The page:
Josh Hawley ditches Mitch’s nasty conference call

Missouri Republican Sen. Josh Hawley ‘ghosted’ Senate Majority leader Mitch McConnell (R-KY) Thursday after he staged an early morning GOP Senate conference call, leaving the strong man flustered and frustrated.

Politico reported that McConnell was demanding that Hawley explain why he upended the Senate leader’s plan for a routine count of Electoral College results on Jan. 6 with an announcement Wednesday that he will be raising an objection.

McConnell was reportedly pummeling Hawley with a barrage of tough questions but was taken aback when Hawley did not respond. It turns out Hawley had never joined the conference call because he apparently had more productive things to do.

Politico’s Alex Isenstadt tweeted Thursday: “McConnell held a conference call with Senate Republicans this morning in which he pressed Hawley multiple times to explain his plans to object to the Electoral College. McConnell was met with silence, per multiple people familiar with the call. Turns out Hawley wasn’t present.”

Hawley later wrote to his colleagues in an email:

“I was unable to join this morning’s call, but I understand the leader gave me the opportunity to share my concerns regarding the upcoming joint session.

If you’ve been speaking to folks at home, I’m sure you know how deeply angry and disillusioned many, many people are — and how frustrated that Congress has taken little or no action. I want to thank Ron Johnson for holding a hearing on election irregularities.

I strongly believe there should be a full fledged congressional investigation and also a slate of election integrity legislation. I intend to object during the certification process on Jan. 6 in order to force these issues to the fore and to point out the unprecedented failure of the states like Pennsylvania to follow their own election laws and the unprecedented efforts of the big tech corporations to interfere with this election.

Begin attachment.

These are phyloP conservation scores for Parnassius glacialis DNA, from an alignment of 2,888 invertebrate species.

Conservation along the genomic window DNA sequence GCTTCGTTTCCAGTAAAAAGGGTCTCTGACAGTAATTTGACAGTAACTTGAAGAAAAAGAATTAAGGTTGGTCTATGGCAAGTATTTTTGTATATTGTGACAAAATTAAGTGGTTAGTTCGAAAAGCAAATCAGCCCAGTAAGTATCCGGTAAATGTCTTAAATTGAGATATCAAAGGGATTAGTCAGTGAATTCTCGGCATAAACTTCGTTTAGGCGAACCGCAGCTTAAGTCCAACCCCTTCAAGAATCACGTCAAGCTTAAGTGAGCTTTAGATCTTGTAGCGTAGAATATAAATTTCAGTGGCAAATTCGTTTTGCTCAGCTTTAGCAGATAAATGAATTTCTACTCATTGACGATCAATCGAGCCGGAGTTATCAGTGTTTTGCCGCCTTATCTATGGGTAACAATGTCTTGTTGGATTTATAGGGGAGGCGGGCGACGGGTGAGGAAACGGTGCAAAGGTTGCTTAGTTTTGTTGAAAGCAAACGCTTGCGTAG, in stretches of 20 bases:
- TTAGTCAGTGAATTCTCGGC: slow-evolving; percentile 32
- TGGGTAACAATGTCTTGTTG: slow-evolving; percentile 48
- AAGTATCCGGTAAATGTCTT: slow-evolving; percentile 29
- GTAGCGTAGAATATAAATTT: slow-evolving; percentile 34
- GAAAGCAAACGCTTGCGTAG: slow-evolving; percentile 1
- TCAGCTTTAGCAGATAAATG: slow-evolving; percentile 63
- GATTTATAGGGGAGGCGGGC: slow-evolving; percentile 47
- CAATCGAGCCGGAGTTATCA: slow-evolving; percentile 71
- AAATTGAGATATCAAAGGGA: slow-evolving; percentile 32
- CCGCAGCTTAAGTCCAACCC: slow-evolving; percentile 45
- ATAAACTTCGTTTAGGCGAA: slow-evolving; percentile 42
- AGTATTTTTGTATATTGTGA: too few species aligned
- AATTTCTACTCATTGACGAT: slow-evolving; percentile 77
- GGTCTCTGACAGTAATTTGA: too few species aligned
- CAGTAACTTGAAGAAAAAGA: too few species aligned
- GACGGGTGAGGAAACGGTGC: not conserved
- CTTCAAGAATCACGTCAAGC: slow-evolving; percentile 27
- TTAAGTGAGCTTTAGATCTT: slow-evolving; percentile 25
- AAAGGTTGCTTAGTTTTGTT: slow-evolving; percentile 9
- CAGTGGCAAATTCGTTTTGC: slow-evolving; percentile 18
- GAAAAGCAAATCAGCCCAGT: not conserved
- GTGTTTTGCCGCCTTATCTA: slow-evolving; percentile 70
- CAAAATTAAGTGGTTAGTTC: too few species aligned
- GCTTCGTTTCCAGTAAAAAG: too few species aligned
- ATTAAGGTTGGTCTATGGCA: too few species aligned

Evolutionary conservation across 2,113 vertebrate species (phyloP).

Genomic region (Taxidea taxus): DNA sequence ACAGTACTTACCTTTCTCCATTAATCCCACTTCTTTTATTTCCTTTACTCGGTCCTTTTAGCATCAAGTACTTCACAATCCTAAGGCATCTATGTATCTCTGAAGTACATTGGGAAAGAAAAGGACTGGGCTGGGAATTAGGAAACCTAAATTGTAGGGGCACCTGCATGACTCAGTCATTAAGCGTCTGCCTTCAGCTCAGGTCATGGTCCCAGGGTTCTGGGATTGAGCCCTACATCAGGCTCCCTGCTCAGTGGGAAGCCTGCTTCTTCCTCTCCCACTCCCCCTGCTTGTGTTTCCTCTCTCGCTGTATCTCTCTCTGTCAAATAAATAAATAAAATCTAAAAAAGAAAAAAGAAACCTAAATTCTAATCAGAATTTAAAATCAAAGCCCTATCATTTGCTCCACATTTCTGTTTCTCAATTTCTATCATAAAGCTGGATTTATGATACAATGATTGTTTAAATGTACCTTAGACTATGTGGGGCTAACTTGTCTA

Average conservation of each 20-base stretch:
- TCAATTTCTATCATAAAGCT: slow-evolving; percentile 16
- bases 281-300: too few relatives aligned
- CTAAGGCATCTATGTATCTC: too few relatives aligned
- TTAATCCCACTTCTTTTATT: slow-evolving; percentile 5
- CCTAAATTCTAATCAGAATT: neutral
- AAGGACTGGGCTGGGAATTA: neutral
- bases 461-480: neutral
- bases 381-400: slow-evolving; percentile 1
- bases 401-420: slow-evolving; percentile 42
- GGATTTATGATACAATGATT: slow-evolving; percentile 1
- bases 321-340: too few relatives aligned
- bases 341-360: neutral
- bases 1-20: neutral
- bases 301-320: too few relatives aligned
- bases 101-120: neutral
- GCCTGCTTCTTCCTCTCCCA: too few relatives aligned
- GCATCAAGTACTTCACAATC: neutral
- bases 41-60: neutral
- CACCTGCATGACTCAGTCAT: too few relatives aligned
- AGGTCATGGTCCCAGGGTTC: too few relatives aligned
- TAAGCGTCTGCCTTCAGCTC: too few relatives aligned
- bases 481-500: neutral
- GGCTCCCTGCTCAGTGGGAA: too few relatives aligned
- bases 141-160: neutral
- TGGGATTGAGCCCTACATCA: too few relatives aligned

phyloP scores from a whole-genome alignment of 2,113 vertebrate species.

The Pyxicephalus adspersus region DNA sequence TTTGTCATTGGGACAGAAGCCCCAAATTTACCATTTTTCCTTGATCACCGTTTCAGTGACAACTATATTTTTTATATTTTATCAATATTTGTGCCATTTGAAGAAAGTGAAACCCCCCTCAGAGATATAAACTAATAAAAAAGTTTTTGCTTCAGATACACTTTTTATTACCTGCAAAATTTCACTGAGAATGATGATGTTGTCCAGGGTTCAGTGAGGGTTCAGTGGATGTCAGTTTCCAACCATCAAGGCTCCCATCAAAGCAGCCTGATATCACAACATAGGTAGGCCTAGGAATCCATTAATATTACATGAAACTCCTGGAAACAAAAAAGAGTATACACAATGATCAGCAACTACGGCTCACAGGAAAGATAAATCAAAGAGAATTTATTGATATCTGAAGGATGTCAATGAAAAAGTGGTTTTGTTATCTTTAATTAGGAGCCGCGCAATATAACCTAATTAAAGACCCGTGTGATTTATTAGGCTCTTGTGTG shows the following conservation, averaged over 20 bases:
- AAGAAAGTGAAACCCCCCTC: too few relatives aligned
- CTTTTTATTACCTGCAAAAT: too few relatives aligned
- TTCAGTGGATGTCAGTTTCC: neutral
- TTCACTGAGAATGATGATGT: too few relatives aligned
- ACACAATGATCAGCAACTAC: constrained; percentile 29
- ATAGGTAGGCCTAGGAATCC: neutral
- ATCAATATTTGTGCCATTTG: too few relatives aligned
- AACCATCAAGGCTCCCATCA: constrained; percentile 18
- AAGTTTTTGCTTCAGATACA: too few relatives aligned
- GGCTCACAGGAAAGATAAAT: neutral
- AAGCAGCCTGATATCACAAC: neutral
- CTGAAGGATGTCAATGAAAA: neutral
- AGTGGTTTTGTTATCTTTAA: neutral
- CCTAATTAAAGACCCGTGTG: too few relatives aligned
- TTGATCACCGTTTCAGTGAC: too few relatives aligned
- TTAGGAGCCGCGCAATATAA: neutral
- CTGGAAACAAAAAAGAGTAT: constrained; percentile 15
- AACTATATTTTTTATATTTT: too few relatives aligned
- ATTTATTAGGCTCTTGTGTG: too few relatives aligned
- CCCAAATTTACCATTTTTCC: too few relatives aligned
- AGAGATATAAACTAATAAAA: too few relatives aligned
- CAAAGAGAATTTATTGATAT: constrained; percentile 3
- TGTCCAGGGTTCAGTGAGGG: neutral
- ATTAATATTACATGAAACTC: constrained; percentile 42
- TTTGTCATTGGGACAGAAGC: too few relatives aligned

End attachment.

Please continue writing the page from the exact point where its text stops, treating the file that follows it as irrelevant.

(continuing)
As I said in my statement [Wednesday], our Democrat colleagues have used the certification process in recent years to raise issues of election integrity. I strongly believe it is entirely appropriate for those of us concerned about the integrity of this last election to do the same.

I have copied my full statement from [Wednesday] below.

If you have any questions feel free to give me a call.

Wishing you and your families a happy and healthy new year, Josh.

Jan. 6 statement:

Following both the 2004 and 2016 elections, Democrats in Congress objected during the certification of electoral votes in order to raise concerns about election integrity. They were praised by Democratic leadership and the media when they did. And they were entitled to do so. But now those of us concerned about the integrity of this election are entitled to do the same.

I cannot vote to certify the electoral college results on January 6 without raising the fact that some states, particularly Pennsylvania, failed to follow their own state election laws. And I cannot vote to certify without pointing out the unprecedented effort of mega corporations, including Facebook and Twitter, to interfere in this election, in support of Joe Biden. At the very least, Congress should investigate allegations of voter fraud and adopt measures to secure the integrity of our elections. But Congress has so far failed to act.

For these reasons, I will follow the same practice Democrat members of Congress have in years past and object during the certification process on January 6 to raise these critical issues.